When winter days become longer and greyer, and your mood turns down a notch, it could be more than just the ‘winter blues’. The persistent feeling of sadness that comes with the cold season could be caused by something called Seasonal Affective Disorder (SAD).
SAD is a type of depression that affects people differently during different times of the year—most commonly during the winter months. While the exact cause of SAD is unknown, there are some key factors thought to contribute to its onset. If you’re feeling like something isn’t right with your emotions during a certain time of year, it could be time to learn more about SAD.
Let me walk you through all you need to know about SAD. From how it affects us to how it can be managed and treated. I’ll cover all aspects so you can understand what it means to live with Seasonal Affective Disorder. By the way, Jaynike is the best place to visit when it comes to buying Instagram, YouTube, and Facebook likes and followers!
What Is Seasonal Affective Disorder (SAD)?
If you’re like most people, your mood changes with the seasons. But for some, the change in seasons brings a more serious condition called Seasonal Affective Disorder (SAD).
SAD is a type of depression that’s related to changes in the seasons, usually occurring in late fall and winter. With this form of depression, people feel sadder and more lethargic than usual, losing interest in activities they normally enjoy. Other common symptoms include oversleeping and weight gain due to cravings for high-carbohydrate, starchy foods.
While it’s not completely understood why SAD occurs, it is thought to be related to the lack of daylight during winter months. Reduced sunlight can affect hormones, such as melatonin and serotonin, which have an impact on mood. This explains why SAD is much more common in countries further away from the equator.
Causes of SAD
You may be wondering what the causes of SAD are, and the truth is that they’re not entirely clear. Some scientists think it’s linked to changes in the amount of sunlight during different seasons; in particular, having less sunlight during winter months can affect your body’s natural biorhythms or circadian rhythms.
Other theories suggest that SAD may be caused by low levels of serotonin—the neurotransmitter responsible for maintaining mood balance—or an over-sensitivity to changes in seasonality. It’s also believed that your genetic makeup may make you more prone to experiencing SAD.
Whatever the root cause, it’s crucial to remember that SAD is a serious condition, and one that requires medical attention if symptoms occur. It’s important not to self-diagnose, as there could be other factors at play causing your symptoms. To properly assess whether you have SAD and figure out a management plan, it’s best to speak to your doctor or mental health professional.
Symptoms of SAD
Now that you know what Seasonal Affective Disorder is, let’s take a look at the symptoms.
SAD typically follows a pattern and seasonality is one of the key features. Symptoms tend to develop in the late fall or winter and persist until early spring or summer. The most common symptoms of SAD include:
- Feelings of depression
- Loss of interest in activities you usually enjoy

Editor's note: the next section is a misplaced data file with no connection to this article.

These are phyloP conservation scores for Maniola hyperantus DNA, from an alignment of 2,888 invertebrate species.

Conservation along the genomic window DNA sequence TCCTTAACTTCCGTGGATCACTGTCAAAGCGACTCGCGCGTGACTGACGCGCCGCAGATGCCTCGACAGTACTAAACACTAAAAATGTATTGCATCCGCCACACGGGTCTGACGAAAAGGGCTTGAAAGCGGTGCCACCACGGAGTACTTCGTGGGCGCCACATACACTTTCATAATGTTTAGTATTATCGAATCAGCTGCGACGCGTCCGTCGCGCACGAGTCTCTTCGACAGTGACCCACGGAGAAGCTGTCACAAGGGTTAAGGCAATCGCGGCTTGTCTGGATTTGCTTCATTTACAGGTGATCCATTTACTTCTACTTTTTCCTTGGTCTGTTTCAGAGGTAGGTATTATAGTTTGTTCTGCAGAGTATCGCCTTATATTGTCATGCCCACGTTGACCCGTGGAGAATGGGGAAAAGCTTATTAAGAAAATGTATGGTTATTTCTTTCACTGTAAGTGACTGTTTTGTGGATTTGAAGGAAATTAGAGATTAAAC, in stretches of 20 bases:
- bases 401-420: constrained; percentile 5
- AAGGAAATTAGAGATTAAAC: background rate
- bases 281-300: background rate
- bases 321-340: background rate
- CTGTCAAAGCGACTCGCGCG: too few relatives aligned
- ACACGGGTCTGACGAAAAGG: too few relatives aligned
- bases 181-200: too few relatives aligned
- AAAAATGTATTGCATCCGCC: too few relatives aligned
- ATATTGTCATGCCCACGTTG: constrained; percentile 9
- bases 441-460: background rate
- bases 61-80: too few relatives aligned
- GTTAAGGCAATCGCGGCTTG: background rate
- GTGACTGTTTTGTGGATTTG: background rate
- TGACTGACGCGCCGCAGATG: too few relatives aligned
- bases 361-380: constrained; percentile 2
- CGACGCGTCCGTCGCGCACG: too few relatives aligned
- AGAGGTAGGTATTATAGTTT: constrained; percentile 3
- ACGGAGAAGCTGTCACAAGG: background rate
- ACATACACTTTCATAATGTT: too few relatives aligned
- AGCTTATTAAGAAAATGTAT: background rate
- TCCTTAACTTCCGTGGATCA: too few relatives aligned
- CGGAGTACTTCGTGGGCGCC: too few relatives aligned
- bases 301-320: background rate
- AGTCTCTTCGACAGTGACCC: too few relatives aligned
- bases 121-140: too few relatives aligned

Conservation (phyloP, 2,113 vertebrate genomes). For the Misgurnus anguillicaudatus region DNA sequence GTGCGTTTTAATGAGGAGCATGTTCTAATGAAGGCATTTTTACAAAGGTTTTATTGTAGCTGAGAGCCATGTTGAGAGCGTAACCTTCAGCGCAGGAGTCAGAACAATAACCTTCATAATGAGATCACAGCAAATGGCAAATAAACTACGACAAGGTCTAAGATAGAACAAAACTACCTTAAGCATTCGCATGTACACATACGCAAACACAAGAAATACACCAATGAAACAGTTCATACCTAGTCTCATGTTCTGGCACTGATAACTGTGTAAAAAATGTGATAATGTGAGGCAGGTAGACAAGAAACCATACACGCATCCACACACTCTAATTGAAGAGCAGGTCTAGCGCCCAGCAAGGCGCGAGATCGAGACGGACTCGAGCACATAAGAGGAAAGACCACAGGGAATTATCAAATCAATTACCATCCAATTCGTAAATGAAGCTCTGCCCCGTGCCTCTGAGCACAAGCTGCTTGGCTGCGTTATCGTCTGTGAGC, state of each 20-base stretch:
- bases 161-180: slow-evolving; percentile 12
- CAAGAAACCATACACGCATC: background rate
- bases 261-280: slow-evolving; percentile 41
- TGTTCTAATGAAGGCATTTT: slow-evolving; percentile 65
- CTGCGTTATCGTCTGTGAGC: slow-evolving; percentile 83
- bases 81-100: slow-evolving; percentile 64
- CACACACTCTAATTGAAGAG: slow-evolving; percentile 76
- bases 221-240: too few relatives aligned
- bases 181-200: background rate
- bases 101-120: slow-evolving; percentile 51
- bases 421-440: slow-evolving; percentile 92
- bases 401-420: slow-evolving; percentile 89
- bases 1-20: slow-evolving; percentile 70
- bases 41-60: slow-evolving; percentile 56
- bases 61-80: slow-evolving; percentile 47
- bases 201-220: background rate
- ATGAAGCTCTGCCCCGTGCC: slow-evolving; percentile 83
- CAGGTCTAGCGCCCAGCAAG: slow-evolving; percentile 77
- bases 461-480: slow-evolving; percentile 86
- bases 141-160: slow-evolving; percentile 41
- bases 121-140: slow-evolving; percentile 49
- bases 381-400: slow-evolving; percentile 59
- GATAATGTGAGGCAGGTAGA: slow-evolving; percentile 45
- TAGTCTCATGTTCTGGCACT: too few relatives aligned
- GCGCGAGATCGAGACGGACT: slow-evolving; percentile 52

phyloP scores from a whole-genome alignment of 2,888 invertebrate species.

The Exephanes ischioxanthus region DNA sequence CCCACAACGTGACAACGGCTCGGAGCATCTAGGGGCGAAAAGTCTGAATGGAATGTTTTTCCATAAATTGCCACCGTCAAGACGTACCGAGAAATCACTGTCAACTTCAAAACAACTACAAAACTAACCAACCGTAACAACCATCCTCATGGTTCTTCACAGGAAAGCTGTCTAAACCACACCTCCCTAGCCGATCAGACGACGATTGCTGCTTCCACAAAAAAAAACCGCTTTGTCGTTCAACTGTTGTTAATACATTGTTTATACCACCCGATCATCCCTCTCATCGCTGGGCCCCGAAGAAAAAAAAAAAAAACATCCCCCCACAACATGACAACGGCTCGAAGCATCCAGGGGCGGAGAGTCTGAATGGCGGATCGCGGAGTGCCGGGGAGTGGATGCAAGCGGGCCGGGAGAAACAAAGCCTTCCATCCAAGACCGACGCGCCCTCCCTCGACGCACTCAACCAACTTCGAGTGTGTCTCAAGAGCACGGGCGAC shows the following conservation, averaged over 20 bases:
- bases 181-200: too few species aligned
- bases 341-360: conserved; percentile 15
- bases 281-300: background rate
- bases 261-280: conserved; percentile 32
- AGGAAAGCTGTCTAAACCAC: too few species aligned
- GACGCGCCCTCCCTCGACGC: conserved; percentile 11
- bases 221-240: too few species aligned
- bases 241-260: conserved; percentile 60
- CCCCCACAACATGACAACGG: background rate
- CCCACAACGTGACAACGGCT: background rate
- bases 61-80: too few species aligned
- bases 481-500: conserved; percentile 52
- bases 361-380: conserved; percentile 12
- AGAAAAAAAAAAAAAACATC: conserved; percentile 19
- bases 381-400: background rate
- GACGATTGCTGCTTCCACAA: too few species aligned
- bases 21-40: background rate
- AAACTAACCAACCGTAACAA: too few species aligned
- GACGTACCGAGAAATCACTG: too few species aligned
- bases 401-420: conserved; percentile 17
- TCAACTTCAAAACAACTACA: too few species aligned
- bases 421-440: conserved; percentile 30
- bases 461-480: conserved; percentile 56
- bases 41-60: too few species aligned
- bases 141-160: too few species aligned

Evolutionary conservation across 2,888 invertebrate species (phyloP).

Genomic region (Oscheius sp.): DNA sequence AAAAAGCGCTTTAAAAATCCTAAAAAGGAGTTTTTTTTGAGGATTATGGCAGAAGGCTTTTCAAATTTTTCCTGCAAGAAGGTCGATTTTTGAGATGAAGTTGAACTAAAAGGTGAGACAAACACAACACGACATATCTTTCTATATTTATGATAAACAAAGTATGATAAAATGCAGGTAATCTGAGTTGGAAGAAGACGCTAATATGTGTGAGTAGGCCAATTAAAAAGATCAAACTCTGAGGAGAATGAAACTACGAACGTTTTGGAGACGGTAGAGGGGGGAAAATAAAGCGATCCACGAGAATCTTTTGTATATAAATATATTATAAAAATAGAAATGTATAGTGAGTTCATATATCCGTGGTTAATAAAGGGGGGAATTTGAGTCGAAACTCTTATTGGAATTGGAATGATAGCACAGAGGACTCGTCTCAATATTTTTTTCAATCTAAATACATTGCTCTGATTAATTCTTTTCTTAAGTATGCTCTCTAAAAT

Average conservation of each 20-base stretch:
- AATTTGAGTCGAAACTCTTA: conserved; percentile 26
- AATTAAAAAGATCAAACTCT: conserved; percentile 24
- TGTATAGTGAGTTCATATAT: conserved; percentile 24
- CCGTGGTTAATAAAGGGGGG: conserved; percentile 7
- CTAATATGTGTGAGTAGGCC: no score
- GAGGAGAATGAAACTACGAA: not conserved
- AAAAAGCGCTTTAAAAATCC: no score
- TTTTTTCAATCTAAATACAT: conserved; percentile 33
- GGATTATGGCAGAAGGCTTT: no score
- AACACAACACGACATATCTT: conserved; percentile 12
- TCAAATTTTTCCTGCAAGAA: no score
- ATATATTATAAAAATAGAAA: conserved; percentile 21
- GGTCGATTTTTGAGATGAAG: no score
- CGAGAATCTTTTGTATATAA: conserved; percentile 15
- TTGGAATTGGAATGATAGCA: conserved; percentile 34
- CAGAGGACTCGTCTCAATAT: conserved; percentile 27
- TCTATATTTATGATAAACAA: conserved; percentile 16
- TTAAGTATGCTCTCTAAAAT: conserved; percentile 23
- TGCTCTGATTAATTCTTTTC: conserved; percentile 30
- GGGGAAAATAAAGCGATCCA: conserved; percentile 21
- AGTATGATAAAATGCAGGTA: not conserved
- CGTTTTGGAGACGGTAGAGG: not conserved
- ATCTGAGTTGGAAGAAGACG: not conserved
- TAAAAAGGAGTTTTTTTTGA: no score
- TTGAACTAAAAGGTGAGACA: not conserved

- Sleep problems, such as sleeping too much or having difficulty falling asleep
- Low energy levels or fatigue
- Appetite changes, such as craving carbohydrates
- Difficulty concentrating
- Social withdrawal
It’s important to note that not everyone with SAD will experience all of these symptoms and their severity can vary from person to person. If you suspect that you or someone else is struggling with SAD, it is recommended to speak with a mental health professional for a full evaluation and proper diagnosis.
Treatment for SAD
If you’re experiencing some of these symptoms, you may be wondering what your treatment options are for Seasonal Affective Disorder. Generally speaking, it’s best to try and treat SAD with a combination of lifestyle changes and/or therapy.
The most common form of treatment for Seasonal Affective Disorder is light exposure therapy. You can get this type of therapy in the form of light boxes, which are designed to give off artificial light at specific levels to mimic the effects of natural sunlight. This type of light box is often used in combination with psychotherapy.
Exercise & Diet
Exercise can be a great way to help treat SAD, as it releases endorphins that can elevate your mood. It’s also important to focus on eating a nutritious diet that’s full of essential vitamins and minerals, as this can help increase your energy levels and mental well-being.
Mental Health Therapy
Mental health therapy can also be an effective component in treating SAD. Working with a qualified therapist or counselors may help you work through some of the more rooted issues that are causing the SAD symptoms. Cognitive Behavioral Therapy (CBT), Dialectical Behavior Therapy (DBT), Mindfulness Training, and Interpersonal Psychotherapy (IPT) can all be beneficial treatments for those dealing with Seasonal Affective Disorder.
In conclusion, Seasonal Affective Disorder is a type of depression where symptoms occur consistently during a certain season. Common symptoms include difficulty focusing, overeating, loss of interest in activities, and decreased energy. It can be caused by a lack of exposure to sunlight during the winter months, but is also thought to be caused by melatonin and serotonin levels.
Although symptoms can be severe and make day-to-day activities difficult, SAD is highly treatable with medication, therapy, lifestyle changes, and light therapy. If you believe you may be suffering from Seasonal Affective Disorder, it’s important to talk to your doctor to discuss diagnosis and treatment.